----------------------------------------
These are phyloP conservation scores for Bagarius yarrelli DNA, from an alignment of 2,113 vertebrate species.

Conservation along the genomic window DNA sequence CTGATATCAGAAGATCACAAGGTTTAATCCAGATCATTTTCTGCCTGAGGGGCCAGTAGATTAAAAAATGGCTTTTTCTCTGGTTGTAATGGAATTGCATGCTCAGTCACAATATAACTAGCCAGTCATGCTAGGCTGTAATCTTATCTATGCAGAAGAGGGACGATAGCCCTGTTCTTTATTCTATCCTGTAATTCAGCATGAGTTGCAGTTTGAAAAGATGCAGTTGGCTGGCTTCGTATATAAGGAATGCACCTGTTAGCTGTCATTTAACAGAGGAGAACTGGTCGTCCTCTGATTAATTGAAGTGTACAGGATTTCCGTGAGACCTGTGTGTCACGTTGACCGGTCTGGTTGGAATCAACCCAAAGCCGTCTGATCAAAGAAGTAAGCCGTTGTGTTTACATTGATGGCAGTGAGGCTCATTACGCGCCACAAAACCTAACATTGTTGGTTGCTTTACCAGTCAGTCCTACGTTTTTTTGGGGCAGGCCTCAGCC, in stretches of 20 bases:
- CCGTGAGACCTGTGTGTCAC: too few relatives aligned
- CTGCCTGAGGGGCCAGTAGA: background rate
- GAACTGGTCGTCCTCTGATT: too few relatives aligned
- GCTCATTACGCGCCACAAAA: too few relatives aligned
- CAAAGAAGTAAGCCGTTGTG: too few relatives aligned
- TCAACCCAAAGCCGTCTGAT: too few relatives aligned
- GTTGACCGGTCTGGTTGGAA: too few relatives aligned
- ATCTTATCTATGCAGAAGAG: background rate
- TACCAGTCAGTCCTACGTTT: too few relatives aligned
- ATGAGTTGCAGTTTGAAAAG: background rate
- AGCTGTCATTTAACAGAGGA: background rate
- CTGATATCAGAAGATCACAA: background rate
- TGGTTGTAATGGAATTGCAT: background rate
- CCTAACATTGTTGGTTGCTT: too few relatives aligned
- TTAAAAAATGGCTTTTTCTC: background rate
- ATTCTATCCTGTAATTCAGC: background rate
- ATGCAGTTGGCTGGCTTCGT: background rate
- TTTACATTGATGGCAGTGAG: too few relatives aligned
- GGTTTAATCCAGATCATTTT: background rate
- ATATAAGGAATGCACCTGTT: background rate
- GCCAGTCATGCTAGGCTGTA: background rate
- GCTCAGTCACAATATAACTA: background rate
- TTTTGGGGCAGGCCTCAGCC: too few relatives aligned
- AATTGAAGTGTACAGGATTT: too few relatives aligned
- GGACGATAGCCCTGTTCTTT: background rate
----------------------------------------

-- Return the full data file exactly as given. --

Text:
These are phyloP conservation scores for Bagarius yarrelli DNA, from an alignment of 2,113 vertebrate species.

Conservation along the genomic window DNA sequence CTGATATCAGAAGATCACAAGGTTTAATCCAGATCATTTTCTGCCTGAGGGGCCAGTAGATTAAAAAATGGCTTTTTCTCTGGTTGTAATGGAATTGCATGCTCAGTCACAATATAACTAGCCAGTCATGCTAGGCTGTAATCTTATCTATGCAGAAGAGGGACGATAGCCCTGTTCTTTATTCTATCCTGTAATTCAGCATGAGTTGCAGTTTGAAAAGATGCAGTTGGCTGGCTTCGTATATAAGGAATGCACCTGTTAGCTGTCATTTAACAGAGGAGAACTGGTCGTCCTCTGATTAATTGAAGTGTACAGGATTTCCGTGAGACCTGTGTGTCACGTTGACCGGTCTGGTTGGAATCAACCCAAAGCCGTCTGATCAAAGAAGTAAGCCGTTGTGTTTACATTGATGGCAGTGAGGCTCATTACGCGCCACAAAACCTAACATTGTTGGTTGCTTTACCAGTCAGTCCTACGTTTTTTTGGGGCAGGCCTCAGCC, in stretches of 20 bases:
- CCGTGAGACCTGTGTGTCAC: too few relatives aligned
- CTGCCTGAGGGGCCAGTAGA: background rate
- GAACTGGTCGTCCTCTGATT: too few relatives aligned
- GCTCATTACGCGCCACAAAA: too few relatives aligned
- CAAAGAAGTAAGCCGTTGTG: too few relatives aligned
- TCAACCCAAAGCCGTCTGAT: too few relatives aligned
- GTTGACCGGTCTGGTTGGAA: too few relatives aligned
- ATCTTATCTATGCAGAAGAG: background rate
- TACCAGTCAGTCCTACGTTT: too few relatives aligned
- ATGAGTTGCAGTTTGAAAAG: background rate
- AGCTGTCATTTAACAGAGGA: background rate
- CTGATATCAGAAGATCACAA: background rate
- TGGTTGTAATGGAATTGCAT: background rate
- CCTAACATTGTTGGTTGCTT: too few relatives aligned
- TTAAAAAATGGCTTTTTCTC: background rate
- ATTCTATCCTGTAATTCAGC: background rate
- ATGCAGTTGGCTGGCTTCGT: background rate
- TTTACATTGATGGCAGTGAG: too few relatives aligned
- GGTTTAATCCAGATCATTTT: background rate
- ATATAAGGAATGCACCTGTT: background rate
- GCCAGTCATGCTAGGCTGTA: background rate
- GCTCAGTCACAATATAACTA: background rate
- TTTTGGGGCAGGCCTCAGCC: too few relatives aligned
- AATTGAAGTGTACAGGATTT: too few relatives aligned
- GGACGATAGCCCTGTTCTTT: background rate